Lateral radiographic view of a displaced nasal bon Lateral radiographic view of a displaced nasal bone fracture in a patient who sustained this injury because of a punch to the face during a hockey game.
Lateral radiographic view of a nasal bone fracture Lateral radiographic view of a nasal bone fracture in an elderly patient who fell forward on her face as a result of syncope. Marked comminution is present.
Lateral radiographic view of a minimally displaced Lateral radiographic view of a minimally displaced nasal bone fracture.

CT scan is also not routinely required. An exception is made for patients in whom more significant injuries are suggested.[4] The force applied to the mid face may cause Le Fort or other midface fractures, orbital blowouts, and naso-orbito-ethmoid complex fractures. In patients with the latter, a CSF leak is possible, with CSF rhinorrhea. Nasal fractures are often associated with such severe injuries. The decision to order CT scans is made based on the history and associated physical examination findings that raise the physician's index of suspicion regarding associated injuries.

 

Treatment

Medical Therapy

Ice packs and head elevation are advised initially after injury. If the reduction is not to be performed immediately, then a period of 3-5 days precedes further evaluation. Fractures that are not displaced do not require treatment. Because as many as 30% of patients have a deviation that was present prior to injury, in many cases, obtaining photographs for review is helpful.

For an illustrated description of treating a nasal fracture, see the Clinical Procedures article Nasal Fracture Reduction.

Surgical Therapy

The reduction of nasal fractures may be performed using an open or closed technique. Most may be reduced successfully with closed reduction. Indications for open reduction and closed reduction are listed Indications.

Preoperative Details

Proper instrumentation is essential. This includes adequate anesthesia, lighting, suction, and instruments. The sensation to the nose derives from the infratrochlear, infraorbital, supratrochlear, and anterior ethmoidal nerves. The base of the nose at the anterior septum, the nasal root, dorsum, and lateral nasal walls are injected with 1-2% lidocaine with 1:100,000 epinephrine. This field block is more effective than targeted nerve blocks. The nose is packed with 4% cocaine pledgets. This may be preceded by topical decongestion and anesthesia (eg, oxymetazoline, Cetacaine) to aid in more comfortable introduction of the pledgets. The physician must wait an adequate period (approximately 15-20 min) to allow the anesthesia and vasoconstriction to be effective. Careful administration of these techniques allows the closed reduction to be performed painlessly in the clinic.

Intraoperative Details

Closed reduction

Use a Boise elevator or other such instrument (an empty knife handle in a glove with surgical lubricant also suffices if necessary) to reduce the fractured segment(s). Externally measure the distance from the nostril rim to the nasion, and introduce the elevator into the nose to a distance 1 cm less than the distance from the nostril rim to the nasion.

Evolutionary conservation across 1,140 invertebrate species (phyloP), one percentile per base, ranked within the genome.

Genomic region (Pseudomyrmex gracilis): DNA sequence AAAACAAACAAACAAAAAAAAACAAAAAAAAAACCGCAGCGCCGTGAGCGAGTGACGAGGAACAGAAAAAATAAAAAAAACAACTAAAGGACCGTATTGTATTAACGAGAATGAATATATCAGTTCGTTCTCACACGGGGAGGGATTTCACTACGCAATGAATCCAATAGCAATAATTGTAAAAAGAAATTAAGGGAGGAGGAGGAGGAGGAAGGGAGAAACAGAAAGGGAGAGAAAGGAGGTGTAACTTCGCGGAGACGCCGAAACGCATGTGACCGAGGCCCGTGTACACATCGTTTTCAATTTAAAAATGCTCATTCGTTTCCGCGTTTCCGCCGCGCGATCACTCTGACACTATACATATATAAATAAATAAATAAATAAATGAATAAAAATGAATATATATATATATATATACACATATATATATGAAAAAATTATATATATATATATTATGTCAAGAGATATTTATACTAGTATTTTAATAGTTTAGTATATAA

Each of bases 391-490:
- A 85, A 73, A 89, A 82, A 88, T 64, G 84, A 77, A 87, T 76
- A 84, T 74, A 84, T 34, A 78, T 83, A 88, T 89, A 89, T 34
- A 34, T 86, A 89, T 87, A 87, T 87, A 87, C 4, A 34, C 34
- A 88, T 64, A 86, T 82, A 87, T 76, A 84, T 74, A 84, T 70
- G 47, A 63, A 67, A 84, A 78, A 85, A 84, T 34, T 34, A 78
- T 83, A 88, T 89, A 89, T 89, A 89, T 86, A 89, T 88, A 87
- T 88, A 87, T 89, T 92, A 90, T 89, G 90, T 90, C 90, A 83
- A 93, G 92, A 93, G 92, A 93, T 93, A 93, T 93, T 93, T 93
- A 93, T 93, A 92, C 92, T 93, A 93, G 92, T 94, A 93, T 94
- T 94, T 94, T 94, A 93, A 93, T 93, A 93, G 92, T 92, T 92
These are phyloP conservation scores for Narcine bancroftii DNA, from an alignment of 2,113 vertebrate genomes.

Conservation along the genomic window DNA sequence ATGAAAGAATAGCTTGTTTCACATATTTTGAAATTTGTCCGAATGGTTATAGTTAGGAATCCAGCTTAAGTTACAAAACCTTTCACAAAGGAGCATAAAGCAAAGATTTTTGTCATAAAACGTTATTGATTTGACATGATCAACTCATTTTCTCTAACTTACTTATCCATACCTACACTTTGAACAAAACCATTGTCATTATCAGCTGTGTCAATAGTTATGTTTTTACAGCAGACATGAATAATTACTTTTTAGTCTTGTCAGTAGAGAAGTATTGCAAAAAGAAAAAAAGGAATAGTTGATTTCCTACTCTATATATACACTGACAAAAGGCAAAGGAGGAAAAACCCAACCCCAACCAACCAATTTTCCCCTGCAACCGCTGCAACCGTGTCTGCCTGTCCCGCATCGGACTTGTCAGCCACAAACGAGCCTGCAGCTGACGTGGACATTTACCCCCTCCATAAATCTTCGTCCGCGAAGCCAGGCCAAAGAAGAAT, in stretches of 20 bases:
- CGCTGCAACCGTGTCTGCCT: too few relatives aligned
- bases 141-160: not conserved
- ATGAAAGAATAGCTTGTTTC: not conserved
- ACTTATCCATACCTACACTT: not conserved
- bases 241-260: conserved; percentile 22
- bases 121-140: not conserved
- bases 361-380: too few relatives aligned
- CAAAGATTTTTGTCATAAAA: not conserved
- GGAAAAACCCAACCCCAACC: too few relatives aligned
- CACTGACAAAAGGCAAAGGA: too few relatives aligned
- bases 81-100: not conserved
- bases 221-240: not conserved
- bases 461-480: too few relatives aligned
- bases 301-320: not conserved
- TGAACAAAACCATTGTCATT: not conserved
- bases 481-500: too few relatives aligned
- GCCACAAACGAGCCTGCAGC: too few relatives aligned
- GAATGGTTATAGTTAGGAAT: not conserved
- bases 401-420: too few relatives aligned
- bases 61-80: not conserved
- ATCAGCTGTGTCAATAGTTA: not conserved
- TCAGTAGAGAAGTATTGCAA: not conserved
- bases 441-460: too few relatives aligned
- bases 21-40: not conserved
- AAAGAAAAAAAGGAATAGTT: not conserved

Apply controlled force by elevating in the direction opposite of the fracturing force. This is often in an anterolateral direction. Laterally displaced segments may be reduced externally with direct pressure. Often, these maneuvers also adequately reduce associated displaced septal fractures. If not, then an instrument such as Asch forceps may be introduced with one blade in each nostril or with one in the nostril and one outside the nostril. This is then used to reduce the fractured segment. Take care to not apply too much force with this instrument because mucosal tears and bleeding are easily produced.

The patient may have multiple fractures, and some digital molding may be necessary.

Not all nasal fracture reductions require internal packing or splints. If the septum required reduction, then silastic splints may be placed and sutured into place. Depending on the mobility of the segments and the amount of bleeding, antibiotic-impregnated gauze packing may be placed in each nostril for 1-5 days. Stabilize fracture segments that are mobile to gentle palpation with internal packing. Take care to not overpack the nose, thus displacing reduced fractured segments. Externally, apply a layer of surgical tape followed by a rigid nasal splint. This is left in place for 1 week.

A retrospective study by Yi et al suggested that absorbable intranasal splints made from synthetic polyurethane foam (SPF) are an acceptable replacement for splints made from nonabsorbable material, following closed reduction of fractured nasal bones in hospitalized patients. The study involved 111 patients who were underwent closed nasal bone fracture reduction and were splinted intranasally with either SPF (29 patients) or a nonabsorbable polyvinyl alcohol sponge (PVA; 82 patients).[5]